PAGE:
Carving a Toothpick Holder

Santa and Wife

Traditional Patterns
Traditional patterns

 

Cardboard pattern

 

Carving An Old World Toothpick Holder

I’ve been fascinated by carved toothpick holders, especially the old European ones. Near the end of World War I a company called ANRI began producing and marketing hand carved products, both decorative and utilitarian. Toothpick holders are some of the more useful ones. They were mostly whimsical representations of women, men and gnomes. The carving style was very simple and some of the features were just added with paint. My intent was to retain the symplicity of the originals by limiting the number of tools used. I copied some of the original patterns before I tried my own designs. I discovered I was carving more details as I designed more patterns. This means you can attempt this project from a wide range of carving experience. I will focus on the aspects unique to toothpick holders such as the open mouth, the internal cavity and the limited area for the facial features.

MATERIALS:

* 3/4″ (19mm) hardwood dowel or hand carved dowel from basswood

* Basswood, 1 5/8″ (41mm) X 1 5/8″ (41mm) X 2 1/2″ (64mm)

* Minwax clear satin polyurethane liquid

* Acrylic paints, such as Jo Sonja in assorted colors of your choice

* Finishing wax, such as WATCO dark and light

TOOLS:

* Forstner bit, 3/4″ (19mm) and a drill press

* Carving knife with 1 3/4″ (44mm) blade

* #9 Gouge, 3/8″ (9mm)

* #11 Gouge, 1/8″ (3mm)

* Micro Gouge 3/16″ (5mm)

* V-tool, 60 degrees, 1/8 (3mm)

GETTING STARTED:

 

I usually design just a side view. I always make a cardboard template of my design. Make sure the toothpick hole is located toward the front of the profile but not so close that you may punch through when carving the details. Trace the profile onto a block of basswood and mark the center of the hole on the bottom. Locate the hole in the center, left to right, on the block.

Drill the hole before cutting the profile. The depth for the hole in this project is

1 3/4″ (44mm).

Use a bandsaw to cut the profile. Most profiles are simple enough to shape with a knife if you don’t have a bandsaw. In that case, trace the cardboard template on the opposite side to keep the profile aligned. I always draw a center line and add lines for details on the front and back before carving.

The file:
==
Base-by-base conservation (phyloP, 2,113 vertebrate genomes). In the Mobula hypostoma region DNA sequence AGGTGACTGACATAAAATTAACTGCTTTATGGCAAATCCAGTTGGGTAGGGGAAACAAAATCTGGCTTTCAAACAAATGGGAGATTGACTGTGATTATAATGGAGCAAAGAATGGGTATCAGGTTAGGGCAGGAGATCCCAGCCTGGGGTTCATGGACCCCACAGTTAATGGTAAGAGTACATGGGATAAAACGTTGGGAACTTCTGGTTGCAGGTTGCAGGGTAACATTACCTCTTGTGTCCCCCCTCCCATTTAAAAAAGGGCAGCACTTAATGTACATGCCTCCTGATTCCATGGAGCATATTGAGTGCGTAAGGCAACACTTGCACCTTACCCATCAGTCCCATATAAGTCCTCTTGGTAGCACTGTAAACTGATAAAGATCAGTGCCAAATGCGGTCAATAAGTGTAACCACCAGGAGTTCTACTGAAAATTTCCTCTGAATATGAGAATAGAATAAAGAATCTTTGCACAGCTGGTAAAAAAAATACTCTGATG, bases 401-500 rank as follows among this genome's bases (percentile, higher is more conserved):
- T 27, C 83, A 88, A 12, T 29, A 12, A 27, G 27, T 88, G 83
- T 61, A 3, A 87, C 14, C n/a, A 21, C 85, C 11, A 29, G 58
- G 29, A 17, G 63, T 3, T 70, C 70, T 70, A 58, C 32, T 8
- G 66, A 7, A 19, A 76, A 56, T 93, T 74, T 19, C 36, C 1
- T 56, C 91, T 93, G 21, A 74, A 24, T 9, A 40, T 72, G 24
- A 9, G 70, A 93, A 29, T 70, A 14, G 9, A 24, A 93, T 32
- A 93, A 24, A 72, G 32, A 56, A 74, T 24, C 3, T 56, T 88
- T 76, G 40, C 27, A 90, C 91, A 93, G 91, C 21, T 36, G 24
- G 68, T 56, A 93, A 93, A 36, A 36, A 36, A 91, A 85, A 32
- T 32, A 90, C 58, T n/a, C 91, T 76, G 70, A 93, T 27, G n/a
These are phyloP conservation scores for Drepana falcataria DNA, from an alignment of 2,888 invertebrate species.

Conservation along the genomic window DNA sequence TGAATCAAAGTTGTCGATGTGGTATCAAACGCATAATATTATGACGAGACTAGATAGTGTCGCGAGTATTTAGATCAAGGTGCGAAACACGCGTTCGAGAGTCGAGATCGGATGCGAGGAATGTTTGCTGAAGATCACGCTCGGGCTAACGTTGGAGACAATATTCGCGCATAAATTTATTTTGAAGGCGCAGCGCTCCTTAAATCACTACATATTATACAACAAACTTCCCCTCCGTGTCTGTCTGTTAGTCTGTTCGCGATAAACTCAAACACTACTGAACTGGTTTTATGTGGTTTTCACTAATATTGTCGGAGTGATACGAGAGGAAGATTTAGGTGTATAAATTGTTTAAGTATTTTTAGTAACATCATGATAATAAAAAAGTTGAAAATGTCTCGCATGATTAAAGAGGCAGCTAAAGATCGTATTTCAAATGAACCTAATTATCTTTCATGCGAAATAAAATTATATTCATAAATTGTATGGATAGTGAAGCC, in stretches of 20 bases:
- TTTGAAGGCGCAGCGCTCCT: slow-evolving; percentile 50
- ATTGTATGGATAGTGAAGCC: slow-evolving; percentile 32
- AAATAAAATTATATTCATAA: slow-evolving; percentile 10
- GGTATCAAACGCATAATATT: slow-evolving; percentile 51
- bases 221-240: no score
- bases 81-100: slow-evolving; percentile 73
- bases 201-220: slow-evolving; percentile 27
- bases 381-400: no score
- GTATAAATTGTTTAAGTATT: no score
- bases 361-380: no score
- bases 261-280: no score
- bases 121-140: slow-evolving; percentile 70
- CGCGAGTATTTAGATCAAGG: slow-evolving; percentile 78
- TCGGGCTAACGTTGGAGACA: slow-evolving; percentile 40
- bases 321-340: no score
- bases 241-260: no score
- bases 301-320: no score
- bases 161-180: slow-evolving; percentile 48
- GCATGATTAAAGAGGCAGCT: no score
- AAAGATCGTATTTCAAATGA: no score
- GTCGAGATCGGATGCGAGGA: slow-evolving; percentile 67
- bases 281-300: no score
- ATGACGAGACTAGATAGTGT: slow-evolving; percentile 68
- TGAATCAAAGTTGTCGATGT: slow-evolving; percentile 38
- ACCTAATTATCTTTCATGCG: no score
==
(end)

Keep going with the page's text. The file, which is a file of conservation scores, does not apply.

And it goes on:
Begin carving by removing wood from both sides of the nose.

Continue shaping with a knife.

Work on both sides to keep the features symmetrical.

Taper the ears toward the face so the ear appears to stop under the beard.

Remove a wedge of wood between the back of the ear and the hat.

 

Carve the shoes and complete the other features of the body.

 

SHAPING THE MOUTH:

Shape the outside of the lower lip with the knife.

Shape the inside of the lower lip using the end of the knife blade. This is a good time to remove the surface left by the bandsaw.

 

 

 

 

Mark a line parallel to the shape of the upper lip. Leave enough space for an optional row of teeth. The roof of the mouth is recessed using a #9, 9mm (3/8″) palm tool.

 

The same tool is used to taper the top of the hole to complete the transition to the roof of the mouth. Work from the bottom of the hole. Work around the inside of the hole to taper it toward the lower lip.

CARVING THE FACE
Taper the sides of the nose into a modified tent shape. Because the nose aligns with the grain, this action resembles sharpening a pencil with a knife.
You now have more room to use a #11, 3mm gouge to form the area between the eyes. This cut will remove wood from the nose. Avoid cutting the hat.
This is the completed cut of the area between the eyes.
Use a #11, 5mm gouge to make a recessed area for a painted eye. Cut from the side of the head tapering upward toward, and stopping at, the bridge of the nose.
 
Use the #9, 9mm gouge to improve the tent-shape of the nose. This will add form to the wings of the nose.
Use a 5mm micro gouge the form the wing of the nose. This action is a stop cut.
Use the same tool for the removal cut. Wood is also removed from the upper lip with this action.
Shape the nostril with the same micro tool. Make a stop cut from the tip of the nose toward the lip.